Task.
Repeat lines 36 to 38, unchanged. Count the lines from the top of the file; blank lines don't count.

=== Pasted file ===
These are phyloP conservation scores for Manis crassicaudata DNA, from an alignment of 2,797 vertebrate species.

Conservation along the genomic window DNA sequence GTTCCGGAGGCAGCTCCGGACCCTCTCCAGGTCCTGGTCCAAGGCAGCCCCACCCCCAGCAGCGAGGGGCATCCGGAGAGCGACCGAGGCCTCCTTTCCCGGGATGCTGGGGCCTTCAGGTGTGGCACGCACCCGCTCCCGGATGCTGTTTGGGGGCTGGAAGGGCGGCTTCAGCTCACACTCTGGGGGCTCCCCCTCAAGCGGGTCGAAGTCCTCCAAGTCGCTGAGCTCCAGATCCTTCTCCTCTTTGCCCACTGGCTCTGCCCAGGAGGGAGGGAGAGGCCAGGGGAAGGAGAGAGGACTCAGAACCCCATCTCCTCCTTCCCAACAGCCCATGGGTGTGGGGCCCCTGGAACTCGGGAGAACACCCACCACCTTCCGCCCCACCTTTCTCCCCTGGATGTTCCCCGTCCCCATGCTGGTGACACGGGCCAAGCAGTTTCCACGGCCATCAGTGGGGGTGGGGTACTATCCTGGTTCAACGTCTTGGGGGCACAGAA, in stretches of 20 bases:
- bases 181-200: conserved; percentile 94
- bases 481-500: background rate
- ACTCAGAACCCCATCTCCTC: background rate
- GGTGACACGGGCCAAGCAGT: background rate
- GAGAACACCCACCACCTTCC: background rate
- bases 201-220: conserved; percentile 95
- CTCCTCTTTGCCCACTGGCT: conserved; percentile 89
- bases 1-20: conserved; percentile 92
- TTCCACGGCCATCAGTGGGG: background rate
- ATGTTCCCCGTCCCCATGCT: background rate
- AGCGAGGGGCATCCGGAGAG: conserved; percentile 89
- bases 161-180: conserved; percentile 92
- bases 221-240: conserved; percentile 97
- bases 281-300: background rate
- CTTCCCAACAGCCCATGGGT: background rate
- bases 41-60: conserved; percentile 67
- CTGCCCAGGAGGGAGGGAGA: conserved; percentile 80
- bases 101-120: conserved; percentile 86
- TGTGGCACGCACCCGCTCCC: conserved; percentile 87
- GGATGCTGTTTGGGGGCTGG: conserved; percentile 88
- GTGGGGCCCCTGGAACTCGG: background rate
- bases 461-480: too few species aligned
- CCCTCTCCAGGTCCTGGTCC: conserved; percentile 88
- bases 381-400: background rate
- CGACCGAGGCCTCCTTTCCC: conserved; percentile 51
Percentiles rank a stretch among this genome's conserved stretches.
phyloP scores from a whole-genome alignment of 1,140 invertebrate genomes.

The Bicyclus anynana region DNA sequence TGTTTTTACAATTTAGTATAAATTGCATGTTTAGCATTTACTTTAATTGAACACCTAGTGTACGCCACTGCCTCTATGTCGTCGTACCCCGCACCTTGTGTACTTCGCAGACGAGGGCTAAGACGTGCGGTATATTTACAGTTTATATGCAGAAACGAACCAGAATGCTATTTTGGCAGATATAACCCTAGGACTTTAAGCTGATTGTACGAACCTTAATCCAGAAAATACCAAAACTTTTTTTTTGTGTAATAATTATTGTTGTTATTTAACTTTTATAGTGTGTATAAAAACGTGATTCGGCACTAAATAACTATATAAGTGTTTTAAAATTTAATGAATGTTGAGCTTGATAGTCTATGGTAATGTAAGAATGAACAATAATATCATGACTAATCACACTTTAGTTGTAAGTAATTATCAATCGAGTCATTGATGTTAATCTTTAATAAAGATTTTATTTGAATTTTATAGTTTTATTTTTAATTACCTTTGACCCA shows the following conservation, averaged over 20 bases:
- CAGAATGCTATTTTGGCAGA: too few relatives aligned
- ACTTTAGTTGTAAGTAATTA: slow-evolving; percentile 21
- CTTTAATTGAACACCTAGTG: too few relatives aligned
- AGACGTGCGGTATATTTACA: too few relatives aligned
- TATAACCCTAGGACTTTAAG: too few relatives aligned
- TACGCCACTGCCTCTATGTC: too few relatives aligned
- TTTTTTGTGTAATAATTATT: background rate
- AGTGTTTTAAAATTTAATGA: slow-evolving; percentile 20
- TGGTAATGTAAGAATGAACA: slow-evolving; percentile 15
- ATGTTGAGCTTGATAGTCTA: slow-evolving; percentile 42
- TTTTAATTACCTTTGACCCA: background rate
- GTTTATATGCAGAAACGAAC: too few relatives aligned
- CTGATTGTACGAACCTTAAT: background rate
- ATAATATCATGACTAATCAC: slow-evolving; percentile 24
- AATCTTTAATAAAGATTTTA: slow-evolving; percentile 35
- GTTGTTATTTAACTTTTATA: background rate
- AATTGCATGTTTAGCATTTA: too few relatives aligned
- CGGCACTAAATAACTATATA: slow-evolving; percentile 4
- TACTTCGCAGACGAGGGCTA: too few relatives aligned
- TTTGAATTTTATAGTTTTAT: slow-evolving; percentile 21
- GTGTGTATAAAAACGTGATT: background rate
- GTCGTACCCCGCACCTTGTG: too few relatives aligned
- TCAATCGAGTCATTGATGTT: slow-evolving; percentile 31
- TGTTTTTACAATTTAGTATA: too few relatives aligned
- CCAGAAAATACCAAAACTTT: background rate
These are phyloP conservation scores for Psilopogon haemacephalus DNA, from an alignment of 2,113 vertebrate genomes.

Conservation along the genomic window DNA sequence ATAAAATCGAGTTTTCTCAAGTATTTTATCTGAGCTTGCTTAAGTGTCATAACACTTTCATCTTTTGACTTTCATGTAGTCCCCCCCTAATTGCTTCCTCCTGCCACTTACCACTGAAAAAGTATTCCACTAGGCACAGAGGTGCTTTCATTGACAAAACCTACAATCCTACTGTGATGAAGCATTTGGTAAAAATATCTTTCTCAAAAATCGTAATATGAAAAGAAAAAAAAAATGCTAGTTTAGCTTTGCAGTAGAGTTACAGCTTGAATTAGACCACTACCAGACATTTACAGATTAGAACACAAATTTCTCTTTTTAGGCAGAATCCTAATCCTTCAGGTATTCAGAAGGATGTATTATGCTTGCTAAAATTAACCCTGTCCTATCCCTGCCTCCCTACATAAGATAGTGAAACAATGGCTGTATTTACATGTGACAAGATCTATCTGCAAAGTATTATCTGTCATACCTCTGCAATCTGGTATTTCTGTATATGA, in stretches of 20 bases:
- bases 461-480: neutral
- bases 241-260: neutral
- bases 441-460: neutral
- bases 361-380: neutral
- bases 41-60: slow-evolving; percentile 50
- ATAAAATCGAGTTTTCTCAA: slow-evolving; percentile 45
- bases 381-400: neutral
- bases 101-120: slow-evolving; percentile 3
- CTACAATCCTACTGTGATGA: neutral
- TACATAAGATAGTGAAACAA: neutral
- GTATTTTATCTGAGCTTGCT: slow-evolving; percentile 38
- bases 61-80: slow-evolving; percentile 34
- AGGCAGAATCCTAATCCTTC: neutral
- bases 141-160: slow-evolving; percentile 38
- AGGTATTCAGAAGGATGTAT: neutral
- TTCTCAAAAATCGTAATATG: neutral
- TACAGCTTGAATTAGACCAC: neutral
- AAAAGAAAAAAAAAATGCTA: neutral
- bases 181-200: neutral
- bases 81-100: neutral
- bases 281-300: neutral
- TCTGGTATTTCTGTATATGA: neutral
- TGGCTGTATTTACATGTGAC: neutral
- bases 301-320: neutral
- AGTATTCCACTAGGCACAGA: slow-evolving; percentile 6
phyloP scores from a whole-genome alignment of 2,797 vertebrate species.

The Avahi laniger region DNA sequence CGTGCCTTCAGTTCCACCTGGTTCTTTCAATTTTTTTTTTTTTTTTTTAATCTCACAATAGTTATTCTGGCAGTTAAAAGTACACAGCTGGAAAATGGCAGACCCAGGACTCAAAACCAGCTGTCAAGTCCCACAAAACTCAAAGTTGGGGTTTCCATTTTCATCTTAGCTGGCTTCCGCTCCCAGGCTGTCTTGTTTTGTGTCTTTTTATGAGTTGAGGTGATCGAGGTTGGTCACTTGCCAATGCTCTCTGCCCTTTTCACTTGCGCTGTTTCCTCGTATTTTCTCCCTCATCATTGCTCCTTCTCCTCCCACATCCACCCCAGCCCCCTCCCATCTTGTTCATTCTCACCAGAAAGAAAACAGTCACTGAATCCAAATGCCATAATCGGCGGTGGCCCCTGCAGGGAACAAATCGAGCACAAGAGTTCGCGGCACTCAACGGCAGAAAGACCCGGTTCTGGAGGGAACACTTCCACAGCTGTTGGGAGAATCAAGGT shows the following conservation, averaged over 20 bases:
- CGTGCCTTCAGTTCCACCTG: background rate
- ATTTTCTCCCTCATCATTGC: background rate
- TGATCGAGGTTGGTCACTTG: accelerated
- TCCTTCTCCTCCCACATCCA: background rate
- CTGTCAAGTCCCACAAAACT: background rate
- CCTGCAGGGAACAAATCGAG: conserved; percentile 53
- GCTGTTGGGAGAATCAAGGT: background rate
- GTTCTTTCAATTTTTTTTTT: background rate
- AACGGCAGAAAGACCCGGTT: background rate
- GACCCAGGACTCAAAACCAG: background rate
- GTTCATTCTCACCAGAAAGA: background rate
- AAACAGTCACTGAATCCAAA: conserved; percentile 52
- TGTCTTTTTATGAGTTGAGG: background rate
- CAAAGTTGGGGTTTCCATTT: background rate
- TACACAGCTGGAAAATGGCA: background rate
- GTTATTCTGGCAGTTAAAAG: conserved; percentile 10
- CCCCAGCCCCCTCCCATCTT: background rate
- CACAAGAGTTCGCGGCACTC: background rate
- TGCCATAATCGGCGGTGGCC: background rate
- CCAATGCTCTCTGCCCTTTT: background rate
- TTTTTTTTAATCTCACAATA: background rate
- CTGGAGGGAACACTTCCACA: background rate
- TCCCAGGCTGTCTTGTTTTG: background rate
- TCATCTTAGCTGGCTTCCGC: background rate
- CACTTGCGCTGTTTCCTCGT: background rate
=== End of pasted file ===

- TACGCCACTGCCTCTATGTC: too few relatives aligned
- TTTTTTGTGTAATAATTATT: background rate
- AGTGTTTTAAAATTTAATGA: slow-evolving; percentile 20